Well, it’s hard to be nice to you…

Today Jack came home with a this note tucked into his folder. While handing it to me he announced (with great éclat) “I was an EXCELLENT obeyer today, Mama!”

I enthusiastically commenced with my motherly praise.  And as Jack puttered around the kitchen, happily basking in all the admiration, I took a few moments to mentally pat myself on the back as well. “We’re seeing improvement! He obeyed for the WHOLE (half)day! He was the best! Whoo-hoo!”

My self-congratulatory musings were abruptly cut short by an angry Jack slamming the cabinet door and yelling at Brenn to stop following him around and “annoying” him. A crestfallen Brenn began to wail as my personal basking moment fizzled. Within half an hour more Jack had flat-out disobeyed me twice. After the second conflict I  asked “Jack! Why are you having such a hard time obeying now? Why are you being mean to your brother? You did such a great job at school!” His answer didn’t surprise me (wouldn’t surprise any parent I’d imagine). “Well, I see you and Brenn all the time. It’s hard to be nice to you.”

Sad. But true.

Because, if I were being really honest, it’s hard for me to love Jack, Brenn and Paul. . .partly because I see them all the time! When the term “familiarity breeds contempt” was coined, I wonder if the author had families in mind? “Contempt” can mean,

“the feeling that a person or a thing is worthless or deserving scorn” (Oxford Dictionary)

A little harsh, but even a softer version isn’t very flattering—my contempt looks more like a lack of common courtesy, a terse answer, a quick judgment, a tolerant interaction, my kindle instead of a cuddle, or a kiss and a promise without ever following up. All actions that I try to avoid outside of my home. 

In Mark 12:31, Jesus commands us to love our neighbors as we love ourselves. That simple statement has staggering implications for our everyday lives. Each day, each moment really, we are told to set aside our own desires and focus instead on serving and loving those around us (Phil 2:3-4). When it comes to spouses and children, isn’t it hard to do this? I mean, I can love the people around me really well during the few hours of a church activity or when at a work party, or during a playdate with other moms, or while spending time with friends out getting coffee. Like Jack, we find it is easier to love those people (in his mind it means getting a certificate!) because we aren’t with them all the time.  But it is the everyday relationships (whoever that is in your life at this time) that challenge and train our faith the most. They are the spiritual work-out relationships! They are the Jillian Michaels of our christian life!! (I pretty much despise Jillian Michaels : )  Timothy Lane writes in his book “Heart of the Matter“,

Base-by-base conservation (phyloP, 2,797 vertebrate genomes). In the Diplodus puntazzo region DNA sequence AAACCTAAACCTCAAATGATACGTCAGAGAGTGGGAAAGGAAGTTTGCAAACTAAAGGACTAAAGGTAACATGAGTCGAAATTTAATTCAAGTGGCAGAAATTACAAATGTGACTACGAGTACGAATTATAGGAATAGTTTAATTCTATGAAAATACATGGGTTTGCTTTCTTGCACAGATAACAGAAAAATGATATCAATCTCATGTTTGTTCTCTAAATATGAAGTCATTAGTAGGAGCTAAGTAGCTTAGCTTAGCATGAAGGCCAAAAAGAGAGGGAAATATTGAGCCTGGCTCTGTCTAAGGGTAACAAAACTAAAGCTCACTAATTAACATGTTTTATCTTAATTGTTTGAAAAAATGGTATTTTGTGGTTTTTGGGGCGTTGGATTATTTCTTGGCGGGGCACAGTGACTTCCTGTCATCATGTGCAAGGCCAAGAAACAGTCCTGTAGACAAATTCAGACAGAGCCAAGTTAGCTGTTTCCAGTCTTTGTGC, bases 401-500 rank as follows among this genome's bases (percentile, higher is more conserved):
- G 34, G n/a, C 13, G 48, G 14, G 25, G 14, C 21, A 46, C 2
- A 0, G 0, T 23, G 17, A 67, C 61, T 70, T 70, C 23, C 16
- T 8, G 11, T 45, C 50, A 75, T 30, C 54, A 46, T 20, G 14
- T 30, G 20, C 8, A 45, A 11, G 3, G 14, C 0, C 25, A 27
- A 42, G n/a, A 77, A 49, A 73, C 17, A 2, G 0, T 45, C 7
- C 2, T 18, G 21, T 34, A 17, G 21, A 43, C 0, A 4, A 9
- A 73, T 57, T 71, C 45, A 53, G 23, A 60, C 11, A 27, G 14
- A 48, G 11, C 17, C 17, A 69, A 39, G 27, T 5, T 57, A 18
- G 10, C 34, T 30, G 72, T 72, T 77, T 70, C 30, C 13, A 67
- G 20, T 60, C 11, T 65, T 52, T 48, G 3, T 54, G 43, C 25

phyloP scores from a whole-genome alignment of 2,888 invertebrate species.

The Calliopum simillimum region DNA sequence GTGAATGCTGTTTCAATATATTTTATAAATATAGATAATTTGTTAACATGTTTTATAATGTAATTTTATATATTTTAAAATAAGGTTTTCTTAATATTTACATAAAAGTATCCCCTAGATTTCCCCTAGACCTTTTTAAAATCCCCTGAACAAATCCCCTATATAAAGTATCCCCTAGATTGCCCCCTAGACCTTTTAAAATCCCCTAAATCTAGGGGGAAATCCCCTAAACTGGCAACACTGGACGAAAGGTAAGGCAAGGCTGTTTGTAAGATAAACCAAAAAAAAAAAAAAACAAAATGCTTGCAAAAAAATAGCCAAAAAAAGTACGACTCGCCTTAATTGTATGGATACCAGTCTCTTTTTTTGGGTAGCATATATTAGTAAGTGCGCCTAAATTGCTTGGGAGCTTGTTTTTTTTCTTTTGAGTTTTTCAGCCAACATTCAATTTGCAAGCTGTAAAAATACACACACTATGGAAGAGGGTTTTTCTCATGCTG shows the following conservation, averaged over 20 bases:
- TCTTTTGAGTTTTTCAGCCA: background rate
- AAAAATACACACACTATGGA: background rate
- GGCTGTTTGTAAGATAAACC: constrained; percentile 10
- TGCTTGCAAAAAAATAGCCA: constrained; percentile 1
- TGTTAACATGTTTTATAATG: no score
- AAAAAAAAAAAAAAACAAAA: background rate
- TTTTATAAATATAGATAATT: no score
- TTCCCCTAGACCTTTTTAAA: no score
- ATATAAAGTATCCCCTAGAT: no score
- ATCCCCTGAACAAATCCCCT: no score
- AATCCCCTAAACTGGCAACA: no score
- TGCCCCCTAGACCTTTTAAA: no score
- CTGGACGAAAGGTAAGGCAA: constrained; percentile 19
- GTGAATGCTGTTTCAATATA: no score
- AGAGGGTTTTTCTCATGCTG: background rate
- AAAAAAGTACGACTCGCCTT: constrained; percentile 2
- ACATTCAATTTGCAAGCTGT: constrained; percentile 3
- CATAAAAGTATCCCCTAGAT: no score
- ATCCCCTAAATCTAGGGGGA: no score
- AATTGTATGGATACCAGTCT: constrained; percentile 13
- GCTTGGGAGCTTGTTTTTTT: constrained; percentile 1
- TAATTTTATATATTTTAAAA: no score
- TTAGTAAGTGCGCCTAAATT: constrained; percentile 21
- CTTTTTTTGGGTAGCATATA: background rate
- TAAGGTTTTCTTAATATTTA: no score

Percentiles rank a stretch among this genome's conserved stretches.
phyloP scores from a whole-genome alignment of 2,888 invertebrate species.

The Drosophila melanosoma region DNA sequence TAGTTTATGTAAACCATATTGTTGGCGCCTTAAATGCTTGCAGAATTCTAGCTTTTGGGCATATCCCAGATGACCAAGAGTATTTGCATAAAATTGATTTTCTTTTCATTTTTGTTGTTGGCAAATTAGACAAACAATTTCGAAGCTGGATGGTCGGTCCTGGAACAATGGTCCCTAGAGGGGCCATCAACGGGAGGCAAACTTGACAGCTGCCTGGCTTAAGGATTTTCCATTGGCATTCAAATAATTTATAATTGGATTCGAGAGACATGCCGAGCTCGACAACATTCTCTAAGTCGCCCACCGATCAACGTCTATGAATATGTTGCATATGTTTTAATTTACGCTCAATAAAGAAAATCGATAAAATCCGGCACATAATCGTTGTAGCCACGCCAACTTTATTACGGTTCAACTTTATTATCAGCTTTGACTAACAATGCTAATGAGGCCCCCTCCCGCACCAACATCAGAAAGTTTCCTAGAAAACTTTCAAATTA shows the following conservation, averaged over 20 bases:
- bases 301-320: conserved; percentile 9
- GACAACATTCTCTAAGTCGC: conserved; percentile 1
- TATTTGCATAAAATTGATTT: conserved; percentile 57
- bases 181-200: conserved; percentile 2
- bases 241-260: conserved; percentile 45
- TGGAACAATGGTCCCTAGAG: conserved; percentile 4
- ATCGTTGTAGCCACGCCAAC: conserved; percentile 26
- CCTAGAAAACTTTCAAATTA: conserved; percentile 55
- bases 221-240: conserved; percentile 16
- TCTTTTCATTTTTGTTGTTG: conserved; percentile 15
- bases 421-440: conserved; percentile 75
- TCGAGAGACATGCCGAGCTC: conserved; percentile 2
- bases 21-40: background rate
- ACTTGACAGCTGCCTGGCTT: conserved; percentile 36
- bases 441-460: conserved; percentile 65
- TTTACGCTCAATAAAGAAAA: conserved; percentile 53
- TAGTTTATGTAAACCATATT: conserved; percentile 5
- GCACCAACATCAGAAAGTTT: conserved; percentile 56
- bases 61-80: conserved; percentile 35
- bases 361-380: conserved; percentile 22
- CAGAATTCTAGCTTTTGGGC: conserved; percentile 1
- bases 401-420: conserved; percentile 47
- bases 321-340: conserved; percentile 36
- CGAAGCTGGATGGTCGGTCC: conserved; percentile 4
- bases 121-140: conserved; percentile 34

What happens in the messiness of relationships is that our hearts are revealed, our weaknesses are exposed, and we start coming to the end of ourselves. Only when this happens do we reach out for the help God alone can provide.

That last phrase communicates the most comforting thing about the sweat-and-tears challenge of loving our closest neighbors. God is with us. With each scribbled-on wall, each dinner time battle, each running-late spouse, each night time argument, each misplaced set of keys—whatever it is that makes a relationship difficult—God is there.  In fact, he is inside us. His spirit prompts us to obey his command to love (Mark 12:31, Phil 2:3-4, I Peter 4:8) while also re-convincing us of his sustaining grace for every situation, no matter how seemingly trivial (Hebrews 4:16).

Lest you think that I find my closest relationships an ever-present burden, there is alot of joy found in loving these neighbors of mine. While God never promised perfect human relationships just because we follow his commands, he normally allows our obedience to positively affect our relationships. Loving the boys means getting to see happiness in a child’s face, to comfort a hurting child, to share Jesus with them, to surprise them with good gifts, and just to hold their little hands as they explore the world around them each day. Loving Paul means that as I learn to respect him more and serve him selflessly, my marriage will improve! Over the last ten years I haven’t liked every moment individually (who likes denying themselves! I don’t!), but added all together the benefit to our marriage far outweighs those moments. We are closer to each other now than ten years ago and it’s because we have each worked through the mess of our own self-centered hearts and learned to love better. (Which is basically Paul’s whole point in his post on Holiness in Marriage : )

In the end, loving our closest neighbors is hard work (and, last time I checked, no one is handing out “Super Job!” certificates at the end of the day : ). But it will be testimony to the world around us (John 13:35) and most importantly, God will be pleased by our Holy-Spirit-wrought love.

12 Put on then, as God’s chosen ones, holy and beloved, compassionate hearts, kindness, humility, meekness, and patience, 13 bearing with one another and, if one has a complaint against another, forgiving each other; as the Lord has forgiven you, so you also must forgive. 14 And above all these put on love, which binds everything together in perfect harmony. Col 3:12-14

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